I have lost my best friend, teacher, partner, lover and co-grandparent—seemingly forever as I understand that word. But by chance, on this same day, two different people emailed me links to a letter written by Robert A. Heinlein to Forrest J. Ackerman near the end of World War Two, consoling Forry on the loss of his brother in combat. In the middle of it, he suddenly wrote, “Forry, I have not a belief, not a conviction, but personal knowledge of survival after death. You will see your brother again.”

If that’s true—and who am I to doubt Robert Heinlein on a matter so important?—then all I have to do is find her again. I’ll simply track her across the universes and through the dimensions like Kimball Kinnison and his Clarissa, or Alexander Hergensheimer chasing his Margrethe to Hell itself, if I have to. Shit, for a minute there, I thought I had a problem. Merely a tedious delay. Have a lot to tell her about when we finally do find each other. Try to spend the downtime becoming a better, kinder man.

I believe the Tibetan Buddhist tradition says a dead person’s soul takes 49 days to get its act together and fully depart this plane of existence. So please keep an eye out for Jeanne, and continue to toss out an occasional prayer or good thought for her—at least until July 16 or so.

Thank you for being her friend and mine. I must sleep now, if that is possible.


Jeanne Robinson March 30th 1948 - May 30th 2010

I met Jeanne very briefly in 2003 at TorCon in Toronto. I got to shake her and Spider's hand, get a picture with them, and that was it.

In July of 2007 I attend Robert Heinlein's 100th birthday party, otherwise known as the Heinlein Centennial, in Kansas City. There we met again, after she made a presentation about her plan and hope to create a short film featuring a zero-gravity dance. I asked her if I could help. I was looking for a new project and wanted to explore making a version of Stardance into an IMAX film. We hit it off and started working together on the project.

I won't recount the last three years for you - you can read through this blog from the beginning to get the gist. I'll just tell you that in the last three years Jeanne and I became very close friends. The last time I saw her in person was in January of 2009, just before she was diagnosed with Cancer – and just when we decided to forget IMAX and develop Stardance into a feature screenplay.

We had been working long distance, via skype and phone since then, making and postponing plans to get together as Jeanne rode the roller-coaster of treatment and recovery, relapse and more treatment. Our progress on the screenplay suffered as well, partially due to my loss of a collaborator much of the time as well as having painted ourselves into a corner adapting such a sprawling work into a filmable form. A few months ago we brought in author and screenwriter David Gerrold to ply his expertise to the project. Two weeks ago, David and I presented Jeanne with a new version of the story, and the first pages of the new version of the screenplay.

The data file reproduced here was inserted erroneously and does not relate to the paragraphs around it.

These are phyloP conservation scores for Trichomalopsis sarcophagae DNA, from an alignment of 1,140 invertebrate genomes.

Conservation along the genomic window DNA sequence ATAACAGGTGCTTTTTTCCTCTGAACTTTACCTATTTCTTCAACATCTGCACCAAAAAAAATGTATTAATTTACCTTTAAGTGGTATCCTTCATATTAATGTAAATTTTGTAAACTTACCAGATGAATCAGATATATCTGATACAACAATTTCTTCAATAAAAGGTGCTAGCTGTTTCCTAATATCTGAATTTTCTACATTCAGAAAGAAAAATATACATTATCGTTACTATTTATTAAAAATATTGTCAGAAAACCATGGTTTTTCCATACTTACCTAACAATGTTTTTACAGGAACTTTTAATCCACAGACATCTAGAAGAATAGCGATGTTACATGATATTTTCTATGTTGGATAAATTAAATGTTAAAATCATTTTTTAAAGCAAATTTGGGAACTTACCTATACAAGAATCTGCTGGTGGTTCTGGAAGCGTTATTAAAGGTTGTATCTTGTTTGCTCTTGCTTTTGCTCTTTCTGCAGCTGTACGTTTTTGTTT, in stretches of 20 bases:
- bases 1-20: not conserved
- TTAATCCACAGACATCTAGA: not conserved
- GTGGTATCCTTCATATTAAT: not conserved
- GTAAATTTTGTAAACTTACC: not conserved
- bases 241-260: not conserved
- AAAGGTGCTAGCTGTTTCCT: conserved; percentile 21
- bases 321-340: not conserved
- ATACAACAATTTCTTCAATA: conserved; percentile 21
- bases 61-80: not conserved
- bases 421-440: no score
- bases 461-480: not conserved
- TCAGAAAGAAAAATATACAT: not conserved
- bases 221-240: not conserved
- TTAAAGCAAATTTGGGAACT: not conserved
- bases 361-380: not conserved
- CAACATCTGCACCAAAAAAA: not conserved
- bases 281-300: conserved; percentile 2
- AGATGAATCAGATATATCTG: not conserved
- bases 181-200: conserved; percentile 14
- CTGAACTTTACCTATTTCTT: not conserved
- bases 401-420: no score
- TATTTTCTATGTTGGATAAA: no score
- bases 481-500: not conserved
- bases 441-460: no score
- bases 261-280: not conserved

This was her response...

Dear David and James,

I’ve read the treatment, and I’m in awe. Applause, applause! It works on so many levels. You’ve distilled our over-sized opus into a manageable work of art that reads like a dream. It makes sense. It flows. It’s a page-turner. It’s fresh (even though the idea has been floating around for decades). What more can I say -- except deep bows of gratitude and love. Words can’t reach it. I’m just so happy to be sitting here -- overflowing with hope at this challenging moment in time. All thanks to you.

As you all know by now, Jeanne passed away Sunday afternoon (May 30th) at 4:45 PM Pacific Time. She is dancing free of this earth, free from the confines of body and gravity, and I am sure she is watching over all of us. David and I will finish the screenplay in her honor - and do our damnedest to get the thing made.

We love you , Jeanne.

Here are some moments I was privileged to share with Jeanne.

Jeanne, Spider, Me and Kathleen the night before the Zero-G flight.

Jeanne and I the day of the flight.

Jeanne at our at our booth during NewSpace promoting our project to potential sponsors .

Jeanne and I start the feature version of
the Stardance screenplay.

Spider sings to Jeanne in their home on Bowen Island. (The song he wrote to woo her shortly after they met.)

Spider, Jeanne and I waiting for the water taxi to Vancouver.

Tuesday, April 27, 2010

A New Auction

Podcast Sci Fi Saturday Night is helping to raise funds on behalf of
author Spider Robinson's wife Jeanne, who is battling cancer and needs
assistance with her medical costs. On Saturday May 8th, Sci Fi
Saturday Night will have a special benefit episode starting at 8pm
eastern time featuring Spider Robinson, during which several pieces of
original artwork will be auctioned off on eBay. Among the many
artists donating to the auction are Mike Mignola, Sergio Aragones, Joe
Michael Linsner, Ben Templesmith, Mike Lilly, Bob Almond and Frankie
B. Washington; several more have contributed original artwork, signed